According to Ian Hawkins, professional speaker and member of Toastmasters International there are three things you need to get straight before you go on stage. All good speeches have these three golden principles in common, and when you have a grip on these, the details follow more easily, and you, and your audience, will know exactly why they should be listening to you…
Audiences are very good at sniffing out the bogus. If you think about great public speakers - whether they are declaring war or telling a joke - there is something about their message that is unique to them.
Great speeches don't just happen on the page - the best speeches are tethered to the person who makes them. If you are delivering a speech that doesn't come from your heart, you should look at how to make it uniquely your own. There should be something about your speech or presentation that makes it impossible to be told by anyone else: if a story isn’t personal to you, the speaker, then why use it? Even if the events in a story happened before you were born, you should make them relevant to you.
Authenticity is vital, and it is why we take more away from the speaker who stumbles through expressing their heartfelt emotions than we do from the slick professional who has every adjective worked out in advance.
Many speakers fear the disapproval of the audience, although the majority of audiences will be on the speaker’s side. If the audience is against the speaker, there is usually a good reason for it (the event is running late, they haven’t had a break, etc.), and good speakers deal with this early.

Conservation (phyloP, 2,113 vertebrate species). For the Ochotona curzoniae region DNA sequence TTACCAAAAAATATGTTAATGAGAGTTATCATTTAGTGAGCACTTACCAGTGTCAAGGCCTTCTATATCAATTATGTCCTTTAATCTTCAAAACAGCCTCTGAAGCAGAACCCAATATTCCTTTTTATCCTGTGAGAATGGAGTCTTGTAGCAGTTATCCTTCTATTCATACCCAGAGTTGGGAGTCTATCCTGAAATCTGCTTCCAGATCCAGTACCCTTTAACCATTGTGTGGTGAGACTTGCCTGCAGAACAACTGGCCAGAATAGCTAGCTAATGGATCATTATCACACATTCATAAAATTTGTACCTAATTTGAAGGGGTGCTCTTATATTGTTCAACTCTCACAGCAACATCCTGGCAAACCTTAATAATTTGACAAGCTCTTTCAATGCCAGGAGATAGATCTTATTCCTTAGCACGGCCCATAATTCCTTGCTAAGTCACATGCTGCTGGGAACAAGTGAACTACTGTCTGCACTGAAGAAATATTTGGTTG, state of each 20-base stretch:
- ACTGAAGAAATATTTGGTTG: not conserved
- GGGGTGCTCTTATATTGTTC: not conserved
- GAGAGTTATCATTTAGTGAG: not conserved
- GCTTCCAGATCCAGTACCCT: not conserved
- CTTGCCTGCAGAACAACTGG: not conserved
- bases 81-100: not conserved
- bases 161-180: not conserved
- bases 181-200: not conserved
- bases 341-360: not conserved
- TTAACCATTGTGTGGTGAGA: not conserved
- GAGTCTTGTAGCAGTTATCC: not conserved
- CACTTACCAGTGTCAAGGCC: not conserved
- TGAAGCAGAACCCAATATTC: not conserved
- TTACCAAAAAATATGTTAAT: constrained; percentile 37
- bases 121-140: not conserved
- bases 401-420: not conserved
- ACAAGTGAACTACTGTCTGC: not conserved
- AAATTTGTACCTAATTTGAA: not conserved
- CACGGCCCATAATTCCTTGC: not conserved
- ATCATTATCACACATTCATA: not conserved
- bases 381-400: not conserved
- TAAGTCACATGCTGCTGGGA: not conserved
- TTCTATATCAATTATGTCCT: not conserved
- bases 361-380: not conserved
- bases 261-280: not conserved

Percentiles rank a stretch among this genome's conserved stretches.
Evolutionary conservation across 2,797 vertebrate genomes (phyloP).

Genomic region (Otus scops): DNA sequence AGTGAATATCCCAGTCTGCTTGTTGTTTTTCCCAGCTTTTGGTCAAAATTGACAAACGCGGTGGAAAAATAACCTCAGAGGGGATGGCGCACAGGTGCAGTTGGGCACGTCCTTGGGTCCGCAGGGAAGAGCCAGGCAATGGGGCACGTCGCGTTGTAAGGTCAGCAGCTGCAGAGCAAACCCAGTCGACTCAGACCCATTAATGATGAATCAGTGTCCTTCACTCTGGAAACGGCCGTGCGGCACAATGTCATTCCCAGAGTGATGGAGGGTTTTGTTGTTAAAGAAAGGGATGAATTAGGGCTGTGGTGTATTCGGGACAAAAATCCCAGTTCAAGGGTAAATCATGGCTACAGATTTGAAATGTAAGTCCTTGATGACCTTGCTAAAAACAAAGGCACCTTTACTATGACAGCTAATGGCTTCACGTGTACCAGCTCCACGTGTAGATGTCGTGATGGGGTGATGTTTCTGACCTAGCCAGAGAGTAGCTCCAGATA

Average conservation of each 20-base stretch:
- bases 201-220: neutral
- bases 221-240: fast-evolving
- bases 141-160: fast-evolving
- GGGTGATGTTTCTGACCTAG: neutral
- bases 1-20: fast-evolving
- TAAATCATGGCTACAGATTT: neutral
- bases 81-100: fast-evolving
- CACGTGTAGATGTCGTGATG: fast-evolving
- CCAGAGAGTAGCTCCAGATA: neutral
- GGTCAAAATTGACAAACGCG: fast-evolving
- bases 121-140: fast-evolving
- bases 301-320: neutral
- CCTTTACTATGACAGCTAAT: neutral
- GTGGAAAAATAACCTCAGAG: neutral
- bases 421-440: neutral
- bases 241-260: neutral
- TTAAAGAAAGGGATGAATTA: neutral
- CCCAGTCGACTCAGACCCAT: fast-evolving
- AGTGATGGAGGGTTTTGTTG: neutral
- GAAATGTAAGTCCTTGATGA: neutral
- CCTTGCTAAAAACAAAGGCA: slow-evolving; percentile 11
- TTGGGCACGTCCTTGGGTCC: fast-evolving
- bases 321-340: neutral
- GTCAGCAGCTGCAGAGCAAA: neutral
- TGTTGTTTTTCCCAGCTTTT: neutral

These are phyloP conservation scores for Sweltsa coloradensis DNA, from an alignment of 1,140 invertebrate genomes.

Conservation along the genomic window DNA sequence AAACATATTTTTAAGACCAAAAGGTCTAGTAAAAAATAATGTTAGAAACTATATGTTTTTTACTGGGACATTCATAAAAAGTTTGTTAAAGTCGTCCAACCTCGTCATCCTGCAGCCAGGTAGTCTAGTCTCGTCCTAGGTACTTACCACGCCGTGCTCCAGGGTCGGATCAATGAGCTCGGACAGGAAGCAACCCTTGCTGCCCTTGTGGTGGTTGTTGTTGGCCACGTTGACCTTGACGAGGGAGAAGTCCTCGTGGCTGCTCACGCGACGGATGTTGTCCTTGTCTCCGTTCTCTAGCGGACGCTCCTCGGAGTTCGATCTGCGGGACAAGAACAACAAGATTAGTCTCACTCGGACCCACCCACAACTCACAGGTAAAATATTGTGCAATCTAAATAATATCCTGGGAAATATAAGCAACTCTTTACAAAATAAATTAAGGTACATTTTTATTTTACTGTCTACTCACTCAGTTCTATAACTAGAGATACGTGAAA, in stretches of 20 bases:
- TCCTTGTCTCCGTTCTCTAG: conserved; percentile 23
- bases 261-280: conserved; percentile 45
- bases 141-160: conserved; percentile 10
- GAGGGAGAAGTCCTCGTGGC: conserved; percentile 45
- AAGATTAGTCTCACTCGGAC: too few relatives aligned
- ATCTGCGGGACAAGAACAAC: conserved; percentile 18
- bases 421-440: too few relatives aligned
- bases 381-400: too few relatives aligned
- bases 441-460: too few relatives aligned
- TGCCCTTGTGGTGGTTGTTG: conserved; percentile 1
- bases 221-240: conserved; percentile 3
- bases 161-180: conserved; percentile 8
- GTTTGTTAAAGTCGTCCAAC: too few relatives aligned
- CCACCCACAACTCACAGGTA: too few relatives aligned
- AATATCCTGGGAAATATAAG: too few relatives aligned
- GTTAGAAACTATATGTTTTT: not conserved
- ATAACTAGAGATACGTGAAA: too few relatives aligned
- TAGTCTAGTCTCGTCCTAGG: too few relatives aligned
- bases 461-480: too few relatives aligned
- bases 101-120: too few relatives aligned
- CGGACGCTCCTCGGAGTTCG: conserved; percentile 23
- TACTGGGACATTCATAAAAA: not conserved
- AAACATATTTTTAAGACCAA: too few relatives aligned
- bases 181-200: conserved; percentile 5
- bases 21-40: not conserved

But even when the audience is on-side, you must not ignore their needs. It might be a clear explanation of complex data, it might be an inspiring story or it might be a chance to go to the toilet: no joke here, you try and concentrate with a full bladder.
When you're putting together a speech or a presentation, your first thought should be about the audience's experience: how can you 'sell' your message? How can you get the audience to want to listen to you?
Don’t talk to your audience, talk with them. Find out who they are, and why they are there, and make your message relevant and useful to them. Don't get onto a stage without having a really clear idea about what you want to have achieved by the time you leave.
Put the audience's needs first, and you will avoid a lot of trouble.
Remember: YOU OWN THE STAGE. You can be vulnerable, but you cannot doubt that you have authority to say the things that you are saying. You can admit to failings and mistakes - so long as you are in charge of what you are talking about. Audiences like to be guided, and if you lose your authority they will stop listening to you.
There is no getting away from the fact that speaking in front of others is an act of leadership, and perhaps this is why people fear it.
When an audience invests their trust in someone who steps away from the script, looks them in the eye and connects in a way that you cannot get outside a live experience, it is a powerful moment for everyone in the room. The moment should startle, sparkle, reach deep and make ripples. And as speakers, sharing a moment like this should be our goal, or we have no business being on stage.